TUSD has new guidelines for schools and COVID

Published: Jan. 12, 2022 at 6:26 PM MST
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TUCSON, Ariz. (KOLD News 13) - The Tucson Unified School District has changed its student protocols as the omicron variant wreaks havoc on the school system.

Students who are fully vaxxed, including the booster, no longer have to isolate even if they’ve been exposed to COVID-19.

Those who test positive and have symptoms, can return to school after five days even if they feel a little sick, like a sore throat but no fever.

“I do think if your child is still not feeling well, the symptoms are not improving, that is a clear sign you need to keep your child at home regardless of whether they have COVID or not,” said Adelita Grijalva, the President of the TUSD board.

The school district is now in compliance with CDC guidelines but even those are very confusing. TUSD will send out the new guidelines to parents next week.

“The guidelines continue to change and that’s what I think is frustrating,” Grijalva said. “But it’s also beneficial, its based on what we’re seeing in the community as it relates to where we are right now.”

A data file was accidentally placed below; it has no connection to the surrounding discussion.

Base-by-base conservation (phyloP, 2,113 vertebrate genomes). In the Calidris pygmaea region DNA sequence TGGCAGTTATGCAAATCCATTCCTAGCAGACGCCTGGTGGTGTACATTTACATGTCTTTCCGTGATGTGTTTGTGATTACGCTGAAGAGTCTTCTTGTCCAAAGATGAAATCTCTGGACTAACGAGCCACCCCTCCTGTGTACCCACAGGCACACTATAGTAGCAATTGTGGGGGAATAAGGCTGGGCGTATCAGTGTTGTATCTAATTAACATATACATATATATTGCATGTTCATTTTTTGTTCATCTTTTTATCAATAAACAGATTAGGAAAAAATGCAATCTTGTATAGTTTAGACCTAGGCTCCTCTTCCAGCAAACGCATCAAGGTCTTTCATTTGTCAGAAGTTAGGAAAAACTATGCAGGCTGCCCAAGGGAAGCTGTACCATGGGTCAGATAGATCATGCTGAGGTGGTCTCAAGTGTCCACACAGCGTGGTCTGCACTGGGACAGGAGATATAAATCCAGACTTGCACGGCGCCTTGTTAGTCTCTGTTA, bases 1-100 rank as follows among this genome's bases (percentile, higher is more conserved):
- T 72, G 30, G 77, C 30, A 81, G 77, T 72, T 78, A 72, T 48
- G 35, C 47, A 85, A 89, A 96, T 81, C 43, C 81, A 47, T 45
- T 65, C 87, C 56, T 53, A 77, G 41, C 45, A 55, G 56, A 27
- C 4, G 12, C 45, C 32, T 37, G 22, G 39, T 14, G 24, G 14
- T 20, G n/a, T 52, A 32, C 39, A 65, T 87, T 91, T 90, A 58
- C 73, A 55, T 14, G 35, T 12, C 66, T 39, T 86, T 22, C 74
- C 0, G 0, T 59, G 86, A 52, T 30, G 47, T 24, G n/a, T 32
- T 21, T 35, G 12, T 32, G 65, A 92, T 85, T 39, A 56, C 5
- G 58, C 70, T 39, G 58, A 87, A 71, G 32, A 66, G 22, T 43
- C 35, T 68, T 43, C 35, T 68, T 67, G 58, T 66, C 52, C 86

What the district is also seeing is a shortage of teachers as many call in sick or have concerns about the omicron variant.

“We don’t have replacements ‚we don’t have subs for our teachers,” she said. “And subs were an issue before but more so now.”

On a typical Monday a typical school may see seven teachers absent but now it’s 19 or so meaning some classrooms are struggling to find warm bodies to fill that role.

“There comes a point where you have a critical staffing shortage,” Grijalva said. “So Dr. Trujillo (the district superintendent) is asking all the central leadership and anyone who has a certification to go out to the schools and sub.”

At issue as well is how to fight the fact that so many cases have appeared so quickly.

“We are up to almost a thousand cases now per day,” said Kat Davis, the school liaison for the Pima County Heath Department. “So it’s gone up exponentially from what we were seeing a week ago.”

And with numbers going up rapidly the health department is urging wearing masks, get vaccinated, distance and stay home when sick.

But another issue is some districts are more compliant about those mitigation strategies than others.

“Districts who are enforcing more mitigation measures in their schools do seem to be faring better than those districts who are not enforcing these mitigation measures,” Davis said.

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